Is it enough to deem ourselves beyond the risk of heat death that Matt worries about?

Far from it.

But it shows what would be a clear antidote to a possible frozen future:

Charter Schools 3.0!

Bold new agendas.

Dozens of them happening across the country.

Each tailored to the unique circumstances we find in different states.

In places where robust growth is already happening, achieving even more.

In places where it’s not, finding a way to keep growth momentum decently high while reminding all that the music playing in the background of public education is changing.

Such that a new national discussion emerges among CharterFolk.

Catalyzing the very thing I think our movement needs more than anything else:

Reconnection with purpose.

Shared purpose

A compelling North Star to strive toward.

Helping us understand even more deeply why we grow.

Despite all the ridiculous opposition we face.

Such that we are all even more infused with the energy of a rapidly expanding education universe where all kids, but especially those needing better education most, are fundamentally better served.

I hope it turns out to be a primary theme for our gathering this year in Boston:

The Great Charter School Relaunch of 2024.

CharterFolk Contributor Dan Effland – Seminar Is Our New, “Always-on” Professional Learning Community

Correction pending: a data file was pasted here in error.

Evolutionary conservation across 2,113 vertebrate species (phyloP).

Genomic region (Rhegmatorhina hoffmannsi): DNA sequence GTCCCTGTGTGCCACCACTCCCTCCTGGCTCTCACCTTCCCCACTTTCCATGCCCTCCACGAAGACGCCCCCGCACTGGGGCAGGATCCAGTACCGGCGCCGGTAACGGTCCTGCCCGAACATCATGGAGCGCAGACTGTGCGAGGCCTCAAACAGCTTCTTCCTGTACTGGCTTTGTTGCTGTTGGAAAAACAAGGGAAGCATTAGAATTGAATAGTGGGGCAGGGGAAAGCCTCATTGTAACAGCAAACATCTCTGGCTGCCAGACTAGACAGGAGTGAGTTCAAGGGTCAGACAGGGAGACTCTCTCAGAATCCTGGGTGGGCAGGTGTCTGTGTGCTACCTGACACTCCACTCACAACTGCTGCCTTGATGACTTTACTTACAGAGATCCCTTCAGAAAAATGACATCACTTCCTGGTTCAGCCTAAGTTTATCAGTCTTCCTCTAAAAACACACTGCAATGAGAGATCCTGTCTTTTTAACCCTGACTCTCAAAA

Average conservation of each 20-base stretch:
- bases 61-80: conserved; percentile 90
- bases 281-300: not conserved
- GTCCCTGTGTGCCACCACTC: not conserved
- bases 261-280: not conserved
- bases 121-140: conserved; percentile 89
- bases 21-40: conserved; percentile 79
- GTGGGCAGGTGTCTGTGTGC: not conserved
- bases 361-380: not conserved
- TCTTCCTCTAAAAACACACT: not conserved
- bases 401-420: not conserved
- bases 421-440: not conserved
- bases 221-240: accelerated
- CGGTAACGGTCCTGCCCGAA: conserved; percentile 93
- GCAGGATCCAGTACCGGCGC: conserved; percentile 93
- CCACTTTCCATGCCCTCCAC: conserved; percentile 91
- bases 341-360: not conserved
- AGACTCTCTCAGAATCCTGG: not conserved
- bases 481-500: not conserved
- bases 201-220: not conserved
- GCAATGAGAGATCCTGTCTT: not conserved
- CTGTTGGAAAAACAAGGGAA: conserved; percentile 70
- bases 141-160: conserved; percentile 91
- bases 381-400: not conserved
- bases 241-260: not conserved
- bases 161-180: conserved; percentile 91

Greetings, CharterFolk!

Today we are pleased to share a contributor column from Dan Effland, the Executive Director for Summit Atlas High School.

Dan Effland, Executive Director for Summit Atlas High School

We provide Dan’s bio below.

After working for 10+ years as a professional musician based in Chicago, Dan was inspired by some incredible experiences working with young people in Chicago Public Schools to change paths and dive fully into the world of K-12 education. Going through Teach for America, Dan earned an M.S. in Special Education from Dominican University and worked as a Special Education teacher for grades 6-12 in Chicago and eventually Seattle. He then served as the Dean of Culture and Instruction for Grades 11-12 at Summit Sierra High School for two years and received his M.Ed. in Public School Building Administration from Columbia University. Dan is currently the Executive Director for Summit Atlas High School and also serves on the Network Leadership Team for the Summit Public Schools CMO in Washington and California.